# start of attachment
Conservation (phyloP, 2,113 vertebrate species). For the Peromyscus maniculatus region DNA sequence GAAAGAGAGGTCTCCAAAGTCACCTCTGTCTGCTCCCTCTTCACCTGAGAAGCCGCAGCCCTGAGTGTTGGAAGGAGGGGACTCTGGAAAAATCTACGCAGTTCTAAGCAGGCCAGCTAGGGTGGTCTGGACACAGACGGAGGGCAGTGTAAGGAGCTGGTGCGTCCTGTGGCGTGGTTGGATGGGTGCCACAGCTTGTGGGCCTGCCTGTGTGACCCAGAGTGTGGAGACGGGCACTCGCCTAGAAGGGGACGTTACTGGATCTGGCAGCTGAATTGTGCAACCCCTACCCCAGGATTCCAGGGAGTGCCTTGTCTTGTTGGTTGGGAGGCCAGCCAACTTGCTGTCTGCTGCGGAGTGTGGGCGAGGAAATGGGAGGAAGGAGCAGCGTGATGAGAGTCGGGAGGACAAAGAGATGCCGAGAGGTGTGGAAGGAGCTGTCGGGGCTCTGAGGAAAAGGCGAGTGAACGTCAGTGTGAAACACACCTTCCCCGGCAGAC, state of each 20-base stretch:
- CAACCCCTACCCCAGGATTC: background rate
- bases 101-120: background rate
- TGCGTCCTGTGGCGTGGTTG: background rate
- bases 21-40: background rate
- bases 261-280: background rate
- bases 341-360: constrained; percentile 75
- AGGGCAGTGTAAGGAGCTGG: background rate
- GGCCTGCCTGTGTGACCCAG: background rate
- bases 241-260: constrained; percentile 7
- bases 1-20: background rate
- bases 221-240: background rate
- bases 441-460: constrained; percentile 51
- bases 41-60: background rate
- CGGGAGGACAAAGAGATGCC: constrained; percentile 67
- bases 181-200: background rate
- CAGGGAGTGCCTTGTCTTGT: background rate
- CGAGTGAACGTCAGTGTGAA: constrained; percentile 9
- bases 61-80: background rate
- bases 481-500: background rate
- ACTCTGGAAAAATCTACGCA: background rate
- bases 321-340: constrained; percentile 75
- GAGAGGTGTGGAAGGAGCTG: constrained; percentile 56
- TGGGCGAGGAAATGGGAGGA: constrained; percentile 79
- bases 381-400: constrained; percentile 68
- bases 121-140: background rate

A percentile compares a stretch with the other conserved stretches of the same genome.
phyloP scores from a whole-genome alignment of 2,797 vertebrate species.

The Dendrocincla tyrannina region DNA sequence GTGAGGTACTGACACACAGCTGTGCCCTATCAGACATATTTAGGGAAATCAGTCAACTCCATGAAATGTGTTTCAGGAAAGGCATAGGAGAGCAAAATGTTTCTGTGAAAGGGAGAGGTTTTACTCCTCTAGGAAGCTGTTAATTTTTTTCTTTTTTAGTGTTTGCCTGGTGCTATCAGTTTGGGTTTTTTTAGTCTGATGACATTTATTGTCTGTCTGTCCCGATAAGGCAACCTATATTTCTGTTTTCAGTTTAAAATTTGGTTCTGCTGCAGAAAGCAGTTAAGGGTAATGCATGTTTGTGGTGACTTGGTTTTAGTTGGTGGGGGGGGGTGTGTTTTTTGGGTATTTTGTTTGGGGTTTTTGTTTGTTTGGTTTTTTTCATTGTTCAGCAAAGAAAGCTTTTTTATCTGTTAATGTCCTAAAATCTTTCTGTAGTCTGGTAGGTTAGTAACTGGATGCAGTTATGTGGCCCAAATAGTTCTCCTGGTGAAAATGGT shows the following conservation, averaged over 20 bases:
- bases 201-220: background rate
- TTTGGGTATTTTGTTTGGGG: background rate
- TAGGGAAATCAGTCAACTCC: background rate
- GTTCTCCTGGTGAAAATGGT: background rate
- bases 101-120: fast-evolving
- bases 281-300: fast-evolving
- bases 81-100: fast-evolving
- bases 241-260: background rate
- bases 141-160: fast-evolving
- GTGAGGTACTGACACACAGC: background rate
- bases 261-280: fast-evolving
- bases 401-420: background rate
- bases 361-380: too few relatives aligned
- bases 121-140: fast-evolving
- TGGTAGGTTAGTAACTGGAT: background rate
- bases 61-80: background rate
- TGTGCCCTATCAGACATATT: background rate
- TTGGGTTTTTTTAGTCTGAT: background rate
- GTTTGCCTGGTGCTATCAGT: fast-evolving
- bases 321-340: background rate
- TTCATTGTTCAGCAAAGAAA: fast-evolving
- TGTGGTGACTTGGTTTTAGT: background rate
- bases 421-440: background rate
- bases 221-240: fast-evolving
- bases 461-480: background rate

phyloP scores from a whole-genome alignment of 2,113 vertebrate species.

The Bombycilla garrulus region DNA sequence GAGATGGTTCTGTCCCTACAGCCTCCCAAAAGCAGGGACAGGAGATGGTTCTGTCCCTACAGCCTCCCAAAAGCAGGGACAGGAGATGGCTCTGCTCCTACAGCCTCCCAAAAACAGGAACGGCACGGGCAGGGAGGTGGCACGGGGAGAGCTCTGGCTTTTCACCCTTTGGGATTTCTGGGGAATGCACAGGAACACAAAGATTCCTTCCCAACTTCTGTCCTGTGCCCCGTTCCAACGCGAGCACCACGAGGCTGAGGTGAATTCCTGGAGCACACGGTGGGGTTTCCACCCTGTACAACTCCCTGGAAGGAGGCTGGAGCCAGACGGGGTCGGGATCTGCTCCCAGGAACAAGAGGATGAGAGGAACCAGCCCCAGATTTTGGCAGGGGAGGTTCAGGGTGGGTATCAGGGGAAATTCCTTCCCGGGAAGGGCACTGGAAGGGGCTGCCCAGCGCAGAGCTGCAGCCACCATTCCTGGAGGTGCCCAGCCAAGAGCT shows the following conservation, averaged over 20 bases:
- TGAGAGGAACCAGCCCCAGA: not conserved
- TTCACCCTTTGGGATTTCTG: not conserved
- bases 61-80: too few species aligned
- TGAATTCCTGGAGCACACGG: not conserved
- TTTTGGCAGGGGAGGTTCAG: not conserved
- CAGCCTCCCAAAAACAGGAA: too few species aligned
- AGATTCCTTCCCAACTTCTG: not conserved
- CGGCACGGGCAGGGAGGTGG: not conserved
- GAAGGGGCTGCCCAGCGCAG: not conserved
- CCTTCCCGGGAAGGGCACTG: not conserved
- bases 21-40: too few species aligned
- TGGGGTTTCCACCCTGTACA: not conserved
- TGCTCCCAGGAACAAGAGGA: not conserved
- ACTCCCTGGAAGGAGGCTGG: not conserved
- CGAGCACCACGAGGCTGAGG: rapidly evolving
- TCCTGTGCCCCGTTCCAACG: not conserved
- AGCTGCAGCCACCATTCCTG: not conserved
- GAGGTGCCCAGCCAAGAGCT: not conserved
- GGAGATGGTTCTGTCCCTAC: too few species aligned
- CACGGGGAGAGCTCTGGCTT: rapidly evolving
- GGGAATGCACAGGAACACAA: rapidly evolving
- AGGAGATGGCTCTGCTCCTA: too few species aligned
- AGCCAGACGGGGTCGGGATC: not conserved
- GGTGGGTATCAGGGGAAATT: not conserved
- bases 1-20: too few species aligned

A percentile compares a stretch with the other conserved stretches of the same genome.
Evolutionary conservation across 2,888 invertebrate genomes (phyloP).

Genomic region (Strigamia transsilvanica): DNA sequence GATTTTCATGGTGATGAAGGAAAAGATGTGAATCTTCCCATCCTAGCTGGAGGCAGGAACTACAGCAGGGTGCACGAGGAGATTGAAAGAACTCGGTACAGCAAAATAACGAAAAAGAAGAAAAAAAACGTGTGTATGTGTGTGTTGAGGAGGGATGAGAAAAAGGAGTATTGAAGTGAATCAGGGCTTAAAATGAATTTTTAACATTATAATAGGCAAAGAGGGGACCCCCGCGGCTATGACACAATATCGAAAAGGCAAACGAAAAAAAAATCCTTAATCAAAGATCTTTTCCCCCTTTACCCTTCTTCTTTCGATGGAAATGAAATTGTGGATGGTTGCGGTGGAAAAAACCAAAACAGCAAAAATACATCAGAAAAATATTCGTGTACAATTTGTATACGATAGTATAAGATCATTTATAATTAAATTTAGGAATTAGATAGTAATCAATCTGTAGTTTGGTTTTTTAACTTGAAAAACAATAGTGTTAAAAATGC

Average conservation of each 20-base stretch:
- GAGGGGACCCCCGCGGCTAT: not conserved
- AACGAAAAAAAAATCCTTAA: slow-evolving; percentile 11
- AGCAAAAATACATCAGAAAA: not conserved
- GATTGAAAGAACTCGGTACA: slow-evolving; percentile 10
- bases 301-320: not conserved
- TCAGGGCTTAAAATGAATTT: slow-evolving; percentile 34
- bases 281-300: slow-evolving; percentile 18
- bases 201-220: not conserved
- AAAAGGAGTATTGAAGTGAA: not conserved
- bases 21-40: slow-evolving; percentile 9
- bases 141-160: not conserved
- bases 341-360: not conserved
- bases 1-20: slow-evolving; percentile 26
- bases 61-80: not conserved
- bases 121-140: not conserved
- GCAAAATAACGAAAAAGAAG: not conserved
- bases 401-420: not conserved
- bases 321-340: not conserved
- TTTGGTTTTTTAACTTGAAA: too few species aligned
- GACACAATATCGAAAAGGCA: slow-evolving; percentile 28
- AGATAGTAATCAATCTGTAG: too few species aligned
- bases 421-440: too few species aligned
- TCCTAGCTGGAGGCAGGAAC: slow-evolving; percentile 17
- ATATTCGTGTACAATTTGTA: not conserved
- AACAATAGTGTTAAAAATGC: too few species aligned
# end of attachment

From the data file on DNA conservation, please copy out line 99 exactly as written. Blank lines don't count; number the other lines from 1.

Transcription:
- bases 61-80: not conserved